Research In Motion’s fortunes have been the subject of many an article as of late, with the company’s slide into the abyss seemingly set in stone.
Now, shares in RIM fell eight percent in after hours trading Tuesday after the company announced it would be operating at a loss with its next earnings report. That report is due at the end of June and is expected to further outline the dismal picture for the Waterloo tech giant.
The company also confirmed plans to slash and burn thousands of jobs. RIM said that it would cut positions as part of a massive global restructuring scheme. The corporation currently has a workforce at around 16,500 and some reports have tagged RIM as cutting more than 2,000 of those jobs.
“Our financial performance will continue to be challenging for the next few quarters,” CEO Thorsten Heins said. ”The ongoing competitive environment is impacting our business in the form of lower volumes and highly competitive pricing dynamics in the marketplace, and we expect our [first quarter] results to reflect this, and likely result in an operating loss for the quarter.”
Expectations in terms of subscribers sat in the neighbourhood of 1.5 million, but RIM says it only added half a million in the quarter.
While RIM’s suggestion that it would be operating at a loss surprises few, the big news is just how mammoth the loss figures are and how tough it will be for the company to climb out of such a gargantuan hole.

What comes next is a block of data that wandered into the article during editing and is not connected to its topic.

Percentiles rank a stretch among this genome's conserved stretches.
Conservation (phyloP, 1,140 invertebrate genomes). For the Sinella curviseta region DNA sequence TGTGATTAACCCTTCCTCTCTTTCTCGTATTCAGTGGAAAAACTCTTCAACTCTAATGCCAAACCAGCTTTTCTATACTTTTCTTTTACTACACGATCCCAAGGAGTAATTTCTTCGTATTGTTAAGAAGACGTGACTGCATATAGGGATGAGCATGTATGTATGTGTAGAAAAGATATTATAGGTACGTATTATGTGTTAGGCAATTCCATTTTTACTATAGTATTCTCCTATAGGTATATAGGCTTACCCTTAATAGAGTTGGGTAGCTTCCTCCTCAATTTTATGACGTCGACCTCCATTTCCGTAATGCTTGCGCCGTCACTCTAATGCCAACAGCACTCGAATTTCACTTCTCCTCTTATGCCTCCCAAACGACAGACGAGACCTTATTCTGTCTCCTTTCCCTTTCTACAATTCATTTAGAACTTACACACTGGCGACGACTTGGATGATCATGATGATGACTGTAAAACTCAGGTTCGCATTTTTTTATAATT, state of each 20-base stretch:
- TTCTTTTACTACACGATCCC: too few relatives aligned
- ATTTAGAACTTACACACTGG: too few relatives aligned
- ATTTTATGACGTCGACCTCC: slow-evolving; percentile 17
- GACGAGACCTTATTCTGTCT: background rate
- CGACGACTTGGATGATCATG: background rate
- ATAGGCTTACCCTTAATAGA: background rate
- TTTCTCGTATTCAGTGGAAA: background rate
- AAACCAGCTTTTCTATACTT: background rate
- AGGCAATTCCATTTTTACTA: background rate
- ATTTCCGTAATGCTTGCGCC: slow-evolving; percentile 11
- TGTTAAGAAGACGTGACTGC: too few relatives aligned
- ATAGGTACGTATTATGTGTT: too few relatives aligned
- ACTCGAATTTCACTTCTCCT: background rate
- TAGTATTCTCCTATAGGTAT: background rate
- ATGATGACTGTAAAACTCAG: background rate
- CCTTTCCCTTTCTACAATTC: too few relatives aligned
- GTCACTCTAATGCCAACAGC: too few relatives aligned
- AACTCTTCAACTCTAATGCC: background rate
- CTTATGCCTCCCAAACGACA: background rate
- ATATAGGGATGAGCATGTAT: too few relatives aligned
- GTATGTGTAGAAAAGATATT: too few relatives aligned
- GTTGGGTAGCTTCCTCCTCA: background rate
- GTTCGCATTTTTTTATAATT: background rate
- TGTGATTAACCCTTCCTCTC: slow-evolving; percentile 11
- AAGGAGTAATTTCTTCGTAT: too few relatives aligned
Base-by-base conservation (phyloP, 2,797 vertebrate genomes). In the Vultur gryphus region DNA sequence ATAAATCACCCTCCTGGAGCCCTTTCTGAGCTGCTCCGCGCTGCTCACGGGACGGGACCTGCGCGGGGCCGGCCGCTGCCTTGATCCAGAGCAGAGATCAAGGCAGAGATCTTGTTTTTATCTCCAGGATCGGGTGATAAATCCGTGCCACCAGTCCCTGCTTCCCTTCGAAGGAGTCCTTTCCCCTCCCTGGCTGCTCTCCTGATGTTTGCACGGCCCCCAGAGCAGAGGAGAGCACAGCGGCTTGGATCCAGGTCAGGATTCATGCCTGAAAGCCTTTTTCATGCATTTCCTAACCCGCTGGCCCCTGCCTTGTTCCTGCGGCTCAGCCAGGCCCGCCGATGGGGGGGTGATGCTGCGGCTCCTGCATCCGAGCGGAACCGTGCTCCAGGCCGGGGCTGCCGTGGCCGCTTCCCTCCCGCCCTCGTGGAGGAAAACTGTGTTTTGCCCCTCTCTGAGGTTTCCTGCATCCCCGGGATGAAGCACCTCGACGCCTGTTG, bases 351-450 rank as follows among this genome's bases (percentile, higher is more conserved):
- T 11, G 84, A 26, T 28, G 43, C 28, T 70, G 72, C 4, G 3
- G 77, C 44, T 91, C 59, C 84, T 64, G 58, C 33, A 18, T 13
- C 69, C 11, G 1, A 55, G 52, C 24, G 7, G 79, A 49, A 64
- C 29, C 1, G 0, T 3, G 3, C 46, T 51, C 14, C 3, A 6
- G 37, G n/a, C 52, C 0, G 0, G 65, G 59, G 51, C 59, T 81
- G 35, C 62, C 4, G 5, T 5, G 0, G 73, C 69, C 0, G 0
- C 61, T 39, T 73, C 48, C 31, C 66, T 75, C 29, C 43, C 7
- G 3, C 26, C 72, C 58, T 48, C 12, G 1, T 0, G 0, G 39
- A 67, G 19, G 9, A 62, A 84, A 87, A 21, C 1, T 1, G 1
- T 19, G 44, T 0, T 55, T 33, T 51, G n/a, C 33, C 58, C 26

“The big surprise is the magnitude of the loss,” Troy Crandall, an analyst with MacDougall, MacDougall & MacTier, said. “What they are saying here is that things are way worse than anyone had anticipated.”
As if the fire needed more fuel, Bloomberg reported Tuesday that the company’s internal inventory has grown by 18 percent in the last quarter. That means that RIM now has over $1 billion worth of its own devices taking up warehouse space, up from $618 million at the same time last year. And those numbers don’t count how many RIM devices, like PlayBooks and BlackBerry devices, are sitting in retail stock. Worldwide shipments of RIM products were down 29.7 percent last year, which accounts for the rise in inventory.
With products sitting in storage and expectations dwindling, it’s hard to imagine the company pulling out of this one. BlackBerry 10 will need to be a roaring success for anything to happen on the positive front, but it’s going up against Windows and Apple’s iPhone 5.
If RIM’s fortunes shift with BB10 – and that’s about the biggest “if” money can buy – things may get better for a while. If they don’t, Heins may be overseeing another Canadian sell-off as RIM joins Nortel on the list of companies put out to pasture in the Great White North.